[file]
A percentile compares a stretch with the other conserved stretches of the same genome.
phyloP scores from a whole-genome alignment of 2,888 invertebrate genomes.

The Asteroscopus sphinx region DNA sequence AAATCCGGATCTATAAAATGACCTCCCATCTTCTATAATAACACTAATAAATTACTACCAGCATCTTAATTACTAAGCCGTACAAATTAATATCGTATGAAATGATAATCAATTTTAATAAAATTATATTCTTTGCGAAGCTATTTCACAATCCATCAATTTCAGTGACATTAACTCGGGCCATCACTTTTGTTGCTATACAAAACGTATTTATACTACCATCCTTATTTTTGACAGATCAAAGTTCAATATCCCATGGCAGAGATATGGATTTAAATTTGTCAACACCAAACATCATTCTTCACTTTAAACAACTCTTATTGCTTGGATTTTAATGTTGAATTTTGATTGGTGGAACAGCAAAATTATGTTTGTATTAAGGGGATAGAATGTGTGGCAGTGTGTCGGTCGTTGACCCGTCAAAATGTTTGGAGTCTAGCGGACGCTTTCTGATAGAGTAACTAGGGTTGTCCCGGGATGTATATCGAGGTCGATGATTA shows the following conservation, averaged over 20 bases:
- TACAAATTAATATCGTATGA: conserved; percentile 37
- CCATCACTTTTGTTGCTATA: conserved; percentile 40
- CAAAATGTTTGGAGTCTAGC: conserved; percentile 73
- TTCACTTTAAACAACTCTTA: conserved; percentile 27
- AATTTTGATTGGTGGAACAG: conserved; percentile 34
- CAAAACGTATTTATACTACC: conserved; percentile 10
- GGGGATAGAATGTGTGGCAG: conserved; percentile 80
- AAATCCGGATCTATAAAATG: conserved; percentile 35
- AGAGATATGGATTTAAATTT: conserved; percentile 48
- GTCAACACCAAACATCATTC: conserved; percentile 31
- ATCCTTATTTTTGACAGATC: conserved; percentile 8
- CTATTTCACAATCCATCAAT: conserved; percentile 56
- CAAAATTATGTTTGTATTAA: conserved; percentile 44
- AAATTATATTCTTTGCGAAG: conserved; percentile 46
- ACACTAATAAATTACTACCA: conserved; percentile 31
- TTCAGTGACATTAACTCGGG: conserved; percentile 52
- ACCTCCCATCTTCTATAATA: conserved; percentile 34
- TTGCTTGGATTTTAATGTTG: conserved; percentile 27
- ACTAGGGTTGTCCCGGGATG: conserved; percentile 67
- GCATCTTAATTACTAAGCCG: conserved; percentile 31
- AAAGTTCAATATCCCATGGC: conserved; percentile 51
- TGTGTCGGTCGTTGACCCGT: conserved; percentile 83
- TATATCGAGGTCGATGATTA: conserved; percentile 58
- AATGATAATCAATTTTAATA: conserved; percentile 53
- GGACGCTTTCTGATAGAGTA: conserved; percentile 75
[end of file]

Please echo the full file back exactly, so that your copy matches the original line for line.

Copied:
A percentile compares a stretch with the other conserved stretches of the same genome.
phyloP scores from a whole-genome alignment of 2,888 invertebrate genomes.

The Asteroscopus sphinx region DNA sequence AAATCCGGATCTATAAAATGACCTCCCATCTTCTATAATAACACTAATAAATTACTACCAGCATCTTAATTACTAAGCCGTACAAATTAATATCGTATGAAATGATAATCAATTTTAATAAAATTATATTCTTTGCGAAGCTATTTCACAATCCATCAATTTCAGTGACATTAACTCGGGCCATCACTTTTGTTGCTATACAAAACGTATTTATACTACCATCCTTATTTTTGACAGATCAAAGTTCAATATCCCATGGCAGAGATATGGATTTAAATTTGTCAACACCAAACATCATTCTTCACTTTAAACAACTCTTATTGCTTGGATTTTAATGTTGAATTTTGATTGGTGGAACAGCAAAATTATGTTTGTATTAAGGGGATAGAATGTGTGGCAGTGTGTCGGTCGTTGACCCGTCAAAATGTTTGGAGTCTAGCGGACGCTTTCTGATAGAGTAACTAGGGTTGTCCCGGGATGTATATCGAGGTCGATGATTA shows the following conservation, averaged over 20 bases:
- TACAAATTAATATCGTATGA: conserved; percentile 37
- CCATCACTTTTGTTGCTATA: conserved; percentile 40
- CAAAATGTTTGGAGTCTAGC: conserved; percentile 73
- TTCACTTTAAACAACTCTTA: conserved; percentile 27
- AATTTTGATTGGTGGAACAG: conserved; percentile 34
- CAAAACGTATTTATACTACC: conserved; percentile 10
- GGGGATAGAATGTGTGGCAG: conserved; percentile 80
- AAATCCGGATCTATAAAATG: conserved; percentile 35
- AGAGATATGGATTTAAATTT: conserved; percentile 48
- GTCAACACCAAACATCATTC: conserved; percentile 31
- ATCCTTATTTTTGACAGATC: conserved; percentile 8
- CTATTTCACAATCCATCAAT: conserved; percentile 56
- CAAAATTATGTTTGTATTAA: conserved; percentile 44
- AAATTATATTCTTTGCGAAG: conserved; percentile 46
- ACACTAATAAATTACTACCA: conserved; percentile 31
- TTCAGTGACATTAACTCGGG: conserved; percentile 52
- ACCTCCCATCTTCTATAATA: conserved; percentile 34
- TTGCTTGGATTTTAATGTTG: conserved; percentile 27
- ACTAGGGTTGTCCCGGGATG: conserved; percentile 67
- GCATCTTAATTACTAAGCCG: conserved; percentile 31
- AAAGTTCAATATCCCATGGC: conserved; percentile 51
- TGTGTCGGTCGTTGACCCGT: conserved; percentile 83
- TATATCGAGGTCGATGATTA: conserved; percentile 58
- AATGATAATCAATTTTAATA: conserved; percentile 53
- GGACGCTTTCTGATAGAGTA: conserved; percentile 75